There are two types of Age Related Macular Degeneration: Wet and Dry Macular Degeneration. It is important to understand both the similarities and differences between the two.
About Wet Macular Degeneration
Wet Macular Degeneration accounts for about 10-15% of cases of Macular Degeneration. It causes far more serious vision loss than Dry Macular Degeneration. Wet Macular Degeneration is characterized by an abnormal growth of new blood vessels under the Retina, called neovascularization. These blood vessels are weak in their structure. In fact, they are so fragile and prone to leaking, that they can easily break and bleed. If leakage occurs, the Macula might also begin to swell. Consequently, if the new blood vessels break and bleeding occurs, it can result in scarring as it heals. Scarring of the Macula will also cause severe loss of central vision, which may be irreversible.
With early detection and diagnosis of Wet Macular Degeneration, it is possible to have various treatment options available to help preserve your vision.
About Dry Macular Degeneration
Dry Macular Degeneration is the most common type of Age Related Macular Degeneration. It makes up approximately 85-90% of cases and results in a gradual dimming of your central vision. If you have Dry Macular Degeneration, the doctors will see small, yellow colored deposits between the retinal layers, called Drusen. Many people 50 years of age or older begin to display some Drusen as they age. If you have Drusen, your eye doctor will ask that you schedule eye examinations more frequently. Dry Macular Degeneration will progress to Wet Macular Degeneration, therefore, patients with Dry Macular Degeneration need to be closely monitored.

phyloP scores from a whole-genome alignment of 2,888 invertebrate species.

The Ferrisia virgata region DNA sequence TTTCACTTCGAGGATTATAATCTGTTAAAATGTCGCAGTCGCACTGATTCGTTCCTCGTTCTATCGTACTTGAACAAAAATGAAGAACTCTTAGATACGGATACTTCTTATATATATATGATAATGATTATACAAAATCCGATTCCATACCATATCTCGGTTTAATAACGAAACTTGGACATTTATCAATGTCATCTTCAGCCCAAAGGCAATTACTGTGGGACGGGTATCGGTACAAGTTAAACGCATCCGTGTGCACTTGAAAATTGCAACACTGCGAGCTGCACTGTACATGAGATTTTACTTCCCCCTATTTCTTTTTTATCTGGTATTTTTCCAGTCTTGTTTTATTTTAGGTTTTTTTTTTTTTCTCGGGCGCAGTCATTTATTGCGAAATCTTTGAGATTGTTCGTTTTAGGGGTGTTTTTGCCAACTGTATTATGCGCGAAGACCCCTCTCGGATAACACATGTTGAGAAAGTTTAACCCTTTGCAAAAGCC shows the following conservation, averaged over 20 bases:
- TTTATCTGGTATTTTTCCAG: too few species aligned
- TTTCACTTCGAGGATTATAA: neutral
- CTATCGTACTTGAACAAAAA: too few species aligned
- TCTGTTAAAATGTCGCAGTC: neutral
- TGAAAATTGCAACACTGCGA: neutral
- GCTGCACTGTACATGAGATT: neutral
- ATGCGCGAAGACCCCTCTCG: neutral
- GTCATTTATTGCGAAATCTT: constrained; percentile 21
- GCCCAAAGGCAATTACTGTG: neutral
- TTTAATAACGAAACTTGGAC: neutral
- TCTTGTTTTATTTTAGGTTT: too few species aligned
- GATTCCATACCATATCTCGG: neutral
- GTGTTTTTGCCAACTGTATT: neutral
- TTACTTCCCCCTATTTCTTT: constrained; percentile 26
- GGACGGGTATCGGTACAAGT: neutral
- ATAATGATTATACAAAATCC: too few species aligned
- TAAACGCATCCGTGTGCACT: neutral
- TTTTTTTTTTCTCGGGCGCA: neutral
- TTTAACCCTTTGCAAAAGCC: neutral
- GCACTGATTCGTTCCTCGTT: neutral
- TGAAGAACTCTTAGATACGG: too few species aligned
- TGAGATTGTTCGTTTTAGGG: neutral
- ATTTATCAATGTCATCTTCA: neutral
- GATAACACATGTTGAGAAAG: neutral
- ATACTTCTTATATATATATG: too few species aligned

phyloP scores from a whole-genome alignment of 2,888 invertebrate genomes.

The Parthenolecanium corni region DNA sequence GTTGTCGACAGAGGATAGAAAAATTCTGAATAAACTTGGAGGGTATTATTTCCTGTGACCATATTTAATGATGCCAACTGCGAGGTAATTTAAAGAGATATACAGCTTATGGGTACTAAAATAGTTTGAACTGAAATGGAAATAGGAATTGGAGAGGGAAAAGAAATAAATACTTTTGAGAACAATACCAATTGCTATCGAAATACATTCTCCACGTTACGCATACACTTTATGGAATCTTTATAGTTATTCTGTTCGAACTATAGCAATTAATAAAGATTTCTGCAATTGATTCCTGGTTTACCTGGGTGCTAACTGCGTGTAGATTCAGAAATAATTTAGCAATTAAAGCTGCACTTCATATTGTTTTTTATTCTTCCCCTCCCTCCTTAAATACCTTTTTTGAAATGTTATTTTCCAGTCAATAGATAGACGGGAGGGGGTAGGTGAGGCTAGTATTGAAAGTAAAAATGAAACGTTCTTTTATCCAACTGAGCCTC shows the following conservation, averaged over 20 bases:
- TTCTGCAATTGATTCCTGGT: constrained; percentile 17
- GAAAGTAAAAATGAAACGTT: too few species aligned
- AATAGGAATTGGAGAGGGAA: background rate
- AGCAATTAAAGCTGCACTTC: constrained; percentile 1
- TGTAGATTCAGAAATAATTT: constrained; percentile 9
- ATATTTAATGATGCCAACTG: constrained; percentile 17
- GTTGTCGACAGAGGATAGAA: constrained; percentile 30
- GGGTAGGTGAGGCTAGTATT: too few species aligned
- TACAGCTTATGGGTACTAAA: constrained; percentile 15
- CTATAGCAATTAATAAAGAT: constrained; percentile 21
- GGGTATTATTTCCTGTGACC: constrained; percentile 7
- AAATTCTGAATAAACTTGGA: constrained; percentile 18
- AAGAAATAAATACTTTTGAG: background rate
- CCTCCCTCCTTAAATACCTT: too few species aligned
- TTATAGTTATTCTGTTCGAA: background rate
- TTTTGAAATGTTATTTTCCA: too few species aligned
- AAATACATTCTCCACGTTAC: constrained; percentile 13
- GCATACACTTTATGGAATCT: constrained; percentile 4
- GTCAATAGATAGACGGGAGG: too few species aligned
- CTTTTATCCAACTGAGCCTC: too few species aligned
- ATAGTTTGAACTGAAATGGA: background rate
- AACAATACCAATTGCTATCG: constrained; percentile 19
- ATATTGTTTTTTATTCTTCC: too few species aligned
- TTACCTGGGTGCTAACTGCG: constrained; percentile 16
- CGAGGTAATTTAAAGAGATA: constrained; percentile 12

To learn more about Macular Degeneration at The Eye Center, click the links below:
If you, a family member of friend have not had a recent eye examination or if you feel that you may be at risk for Macular Degeneration, please schedule an appointment The Eye Center at 303-777-5455.